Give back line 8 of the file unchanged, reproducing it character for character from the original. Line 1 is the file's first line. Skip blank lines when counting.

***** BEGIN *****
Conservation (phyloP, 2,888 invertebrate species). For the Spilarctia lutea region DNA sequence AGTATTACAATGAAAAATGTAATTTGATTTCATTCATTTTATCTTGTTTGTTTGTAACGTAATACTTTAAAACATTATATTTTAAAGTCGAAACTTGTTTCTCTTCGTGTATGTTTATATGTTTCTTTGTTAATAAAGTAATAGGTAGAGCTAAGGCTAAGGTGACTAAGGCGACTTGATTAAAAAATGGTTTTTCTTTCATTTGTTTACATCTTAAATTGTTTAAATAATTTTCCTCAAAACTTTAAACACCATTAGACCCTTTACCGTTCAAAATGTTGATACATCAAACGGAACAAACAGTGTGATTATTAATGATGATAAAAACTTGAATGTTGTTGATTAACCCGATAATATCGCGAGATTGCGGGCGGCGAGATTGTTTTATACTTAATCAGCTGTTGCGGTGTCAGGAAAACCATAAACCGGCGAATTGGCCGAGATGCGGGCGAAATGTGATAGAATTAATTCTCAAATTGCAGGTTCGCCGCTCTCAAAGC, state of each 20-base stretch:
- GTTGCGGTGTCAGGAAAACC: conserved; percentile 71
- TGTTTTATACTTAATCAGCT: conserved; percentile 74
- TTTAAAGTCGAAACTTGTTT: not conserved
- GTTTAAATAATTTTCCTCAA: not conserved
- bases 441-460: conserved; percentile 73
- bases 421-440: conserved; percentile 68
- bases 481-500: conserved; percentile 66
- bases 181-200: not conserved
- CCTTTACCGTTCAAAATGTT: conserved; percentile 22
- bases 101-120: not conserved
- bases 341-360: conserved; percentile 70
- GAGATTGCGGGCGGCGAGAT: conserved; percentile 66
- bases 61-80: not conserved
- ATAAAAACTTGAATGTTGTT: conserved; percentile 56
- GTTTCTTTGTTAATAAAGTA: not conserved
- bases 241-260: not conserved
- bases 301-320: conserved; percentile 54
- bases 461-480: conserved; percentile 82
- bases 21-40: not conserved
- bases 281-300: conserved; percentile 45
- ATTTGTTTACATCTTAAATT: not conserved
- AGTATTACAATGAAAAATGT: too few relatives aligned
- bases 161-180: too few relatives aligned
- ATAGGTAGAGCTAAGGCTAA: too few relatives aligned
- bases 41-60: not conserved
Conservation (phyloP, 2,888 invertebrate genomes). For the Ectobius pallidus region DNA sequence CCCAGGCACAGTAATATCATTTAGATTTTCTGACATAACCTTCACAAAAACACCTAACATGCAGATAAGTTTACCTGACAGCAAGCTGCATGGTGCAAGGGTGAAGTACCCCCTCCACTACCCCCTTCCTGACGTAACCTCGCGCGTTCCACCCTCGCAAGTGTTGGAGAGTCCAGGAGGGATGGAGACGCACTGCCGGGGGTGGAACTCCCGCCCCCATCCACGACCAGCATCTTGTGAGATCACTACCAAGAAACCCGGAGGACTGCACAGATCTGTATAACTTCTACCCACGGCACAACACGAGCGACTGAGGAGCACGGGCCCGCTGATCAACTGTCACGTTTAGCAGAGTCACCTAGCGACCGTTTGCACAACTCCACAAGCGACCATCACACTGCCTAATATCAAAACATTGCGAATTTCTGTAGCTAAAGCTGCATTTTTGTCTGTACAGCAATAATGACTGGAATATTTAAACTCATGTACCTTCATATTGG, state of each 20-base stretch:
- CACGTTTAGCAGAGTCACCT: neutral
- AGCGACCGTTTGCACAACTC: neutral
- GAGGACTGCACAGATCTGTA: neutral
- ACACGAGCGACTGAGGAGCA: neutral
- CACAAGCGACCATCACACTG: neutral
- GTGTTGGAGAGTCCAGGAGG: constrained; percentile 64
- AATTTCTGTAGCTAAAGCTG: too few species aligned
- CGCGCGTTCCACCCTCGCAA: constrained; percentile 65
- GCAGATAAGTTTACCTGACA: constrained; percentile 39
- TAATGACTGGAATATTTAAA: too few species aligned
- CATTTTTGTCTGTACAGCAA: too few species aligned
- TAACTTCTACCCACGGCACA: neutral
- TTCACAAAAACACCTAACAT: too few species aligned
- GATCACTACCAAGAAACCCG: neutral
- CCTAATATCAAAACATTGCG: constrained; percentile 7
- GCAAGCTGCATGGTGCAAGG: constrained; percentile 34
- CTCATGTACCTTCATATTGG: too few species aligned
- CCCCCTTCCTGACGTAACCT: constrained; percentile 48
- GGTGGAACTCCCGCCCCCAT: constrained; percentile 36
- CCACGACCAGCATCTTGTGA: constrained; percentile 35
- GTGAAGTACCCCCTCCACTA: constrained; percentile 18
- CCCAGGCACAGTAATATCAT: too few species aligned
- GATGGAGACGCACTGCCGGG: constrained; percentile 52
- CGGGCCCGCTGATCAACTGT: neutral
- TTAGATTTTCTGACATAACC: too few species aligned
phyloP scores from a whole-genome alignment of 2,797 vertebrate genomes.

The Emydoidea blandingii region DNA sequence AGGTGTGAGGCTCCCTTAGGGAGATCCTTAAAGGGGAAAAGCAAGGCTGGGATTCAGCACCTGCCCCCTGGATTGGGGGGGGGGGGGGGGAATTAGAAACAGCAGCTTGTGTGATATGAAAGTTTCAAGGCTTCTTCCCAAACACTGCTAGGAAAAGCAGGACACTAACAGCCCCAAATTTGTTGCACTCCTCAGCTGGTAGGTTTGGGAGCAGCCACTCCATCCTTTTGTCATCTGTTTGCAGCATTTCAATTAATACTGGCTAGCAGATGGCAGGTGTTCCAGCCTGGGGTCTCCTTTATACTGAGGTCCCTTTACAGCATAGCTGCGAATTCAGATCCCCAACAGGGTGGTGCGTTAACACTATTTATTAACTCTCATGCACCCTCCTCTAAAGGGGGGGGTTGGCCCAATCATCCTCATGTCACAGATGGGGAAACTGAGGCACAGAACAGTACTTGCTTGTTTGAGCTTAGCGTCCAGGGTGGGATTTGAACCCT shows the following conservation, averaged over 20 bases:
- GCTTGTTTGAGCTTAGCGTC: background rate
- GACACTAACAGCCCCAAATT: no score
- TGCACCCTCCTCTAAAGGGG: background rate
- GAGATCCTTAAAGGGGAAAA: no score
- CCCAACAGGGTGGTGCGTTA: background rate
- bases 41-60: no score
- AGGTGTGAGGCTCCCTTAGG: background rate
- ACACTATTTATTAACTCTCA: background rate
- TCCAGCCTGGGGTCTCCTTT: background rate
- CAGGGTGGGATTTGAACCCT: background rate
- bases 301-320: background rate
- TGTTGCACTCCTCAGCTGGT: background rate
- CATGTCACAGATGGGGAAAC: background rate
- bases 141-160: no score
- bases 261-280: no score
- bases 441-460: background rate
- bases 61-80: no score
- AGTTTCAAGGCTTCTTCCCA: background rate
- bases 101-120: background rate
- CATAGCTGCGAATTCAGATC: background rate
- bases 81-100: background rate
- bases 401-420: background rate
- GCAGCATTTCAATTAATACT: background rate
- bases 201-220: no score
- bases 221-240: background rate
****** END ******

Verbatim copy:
- bases 481-500: conserved; percentile 66